Hijab ban red-cards Muslim team

Scotland’s first female Muslim football team has been prevented from playing competitive matches after soccer chiefs imposed a worldwide ban on wearing religious headdress during games.

Ansar Women’s FC, from the east end of Glasgow, were looking forward to their first league games this summer, until it became clear they could not play while wearing their hijab headscarves.

The garments are among those recently banned on safety grounds by international football authorities after a referee in Canada sent off an 11-year-old girl earlier this year after she refused to remove her hijab.

The impact of the ruling on Ansar FC has sparked a backlash from the Asian community in Scotland, with actor and TV presenter Atta Yaqub leading calls for the ban to be overturned.

The decision was taken by the International Football Association Board (IFAB), the game’s ultimate decision-making body, and part of FIFA. Law 4 of the sport’s regulations restricts a player’s kit to a shirt or jersey, shorts, socks and footwear.

Zuby Malik, a Glasgow-based sports worker and coach of the team, said it appeared to end hopes of Ansar Women’s FC being admitted to the Scottish Women’s Football Association league.

Malik said: “It is ridiculous that I will have to tell the girls that they won’t be able to join the league because of this nonsensical ruling. The majority of the girls in our team wear the hijab and it is completely unfair to ask people to choose between their faith and sport. Quite rightly their religion will always come first.”

Malik said London giants Arsenal had already expressed an interest in one of their players. “There is so much talent in the Asian community in Scotland, but this sends out the signal that football is not for them. Asians are already woefully under-represented in Scottish sport and this is another huge blow.”

The 27-year-old coach said there was no justification for banning headscarves and turbans. “There appears to be no logic at all behind this ruling. I don’t see how anyone could be injured through wearing a hijab or a turban or how it affects their game in any way.”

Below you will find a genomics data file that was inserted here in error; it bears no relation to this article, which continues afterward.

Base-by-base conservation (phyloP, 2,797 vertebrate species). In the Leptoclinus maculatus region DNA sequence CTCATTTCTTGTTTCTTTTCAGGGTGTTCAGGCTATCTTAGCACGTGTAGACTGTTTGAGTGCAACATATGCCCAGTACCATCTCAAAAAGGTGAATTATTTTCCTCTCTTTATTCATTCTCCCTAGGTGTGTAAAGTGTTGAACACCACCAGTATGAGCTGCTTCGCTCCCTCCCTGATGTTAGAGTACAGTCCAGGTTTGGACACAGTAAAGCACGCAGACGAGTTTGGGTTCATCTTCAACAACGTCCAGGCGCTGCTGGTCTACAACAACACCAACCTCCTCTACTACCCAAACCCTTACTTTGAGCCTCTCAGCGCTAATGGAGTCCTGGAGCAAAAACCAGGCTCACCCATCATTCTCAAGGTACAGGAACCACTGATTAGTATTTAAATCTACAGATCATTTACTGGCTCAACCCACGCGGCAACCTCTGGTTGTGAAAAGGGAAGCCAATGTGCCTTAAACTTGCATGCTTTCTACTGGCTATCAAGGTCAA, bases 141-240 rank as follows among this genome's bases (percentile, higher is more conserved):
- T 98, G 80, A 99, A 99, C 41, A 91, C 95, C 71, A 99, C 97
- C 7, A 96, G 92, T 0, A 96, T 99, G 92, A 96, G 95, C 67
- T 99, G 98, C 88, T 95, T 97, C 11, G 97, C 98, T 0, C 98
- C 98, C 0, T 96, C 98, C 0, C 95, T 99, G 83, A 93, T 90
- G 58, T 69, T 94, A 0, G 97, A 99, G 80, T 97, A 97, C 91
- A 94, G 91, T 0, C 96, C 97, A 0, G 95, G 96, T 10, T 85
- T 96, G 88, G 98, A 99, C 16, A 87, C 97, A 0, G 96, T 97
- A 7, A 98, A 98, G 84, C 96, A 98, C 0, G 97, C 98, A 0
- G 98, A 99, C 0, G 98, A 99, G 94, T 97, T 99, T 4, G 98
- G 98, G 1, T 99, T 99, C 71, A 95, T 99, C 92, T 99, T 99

Malik added: “This is going to throw up all sorts of difficulties for Asian players throughout Scotland and across the world. It will have massive consequences.”

Atta Yaqub, who starred in the acclaimed Ken Loach film Ae Fond Kiss, was outraged by the ruling.

The actor was a founder member of Glasgow Asian soccer team Ansar FC and is an active supporter of Muslim women’s football.

“It is appalling that people can be effectively banned from playing competitive football for observing their religion. Sport should be about promoting tolerance and understanding and this seems to fly in the face of this. Myself and many others have been trying to build bridges and get youngsters from ethnic minority backgrounds involved in sport.”

He added: “There was a feeling that football wasn’t for them, and we have worked hard to change this, but this rule looks like undermining the progress we have been making.”

Rimla Akhtar, of the Muslim Women’s Sports Federation, added: “This seems to be a bizarre and rushed ruling. It will discourage people from getting involved with football and undermines all the good work that FIFA has been doing.”

The Scottish Women’s Football Association sympathised with Muslim youngsters but said its hands were tied. “If we were given flexibility on this issue we would be delighted to use it, but we are bound by FIFA’s rules and regulations and must adhere to them.”

An SFA spokeswoman said that they complied with FIFA rules and declined to comment further.

Brian Barwick, chief executive of the English FA and a board member of IFAB, insisted the decision was the right one. “It’s absolutely right to be sensitive to people’s thoughts and philosophies, but equally there has to be a set of laws that are adhered to, and we favour Law 4 being adhered to.”

FIFA general secretary Urs Linsi issued a statement saying: “The laws of the game must be applied when you play organised association football. The wearing of a hijab is covered by Law 4 on players’ equipment.”

Although there are numerous black players in Scottish football, no Asian player – aside from imported players from China and Japan – has ever played at the top level in this country. Jaz Juttla, born in Glasgow of Indian descent, was on Rangers’ books a few years ago but failed to make it to the first team.

Hijab is the Arabic term for “cover”. It refers to a head covering worn by Muslim women as a symbol of their faith. The turban is closely associated with the Sikh faith.

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Religion News Blog posted this on Monday June 25, 2007.
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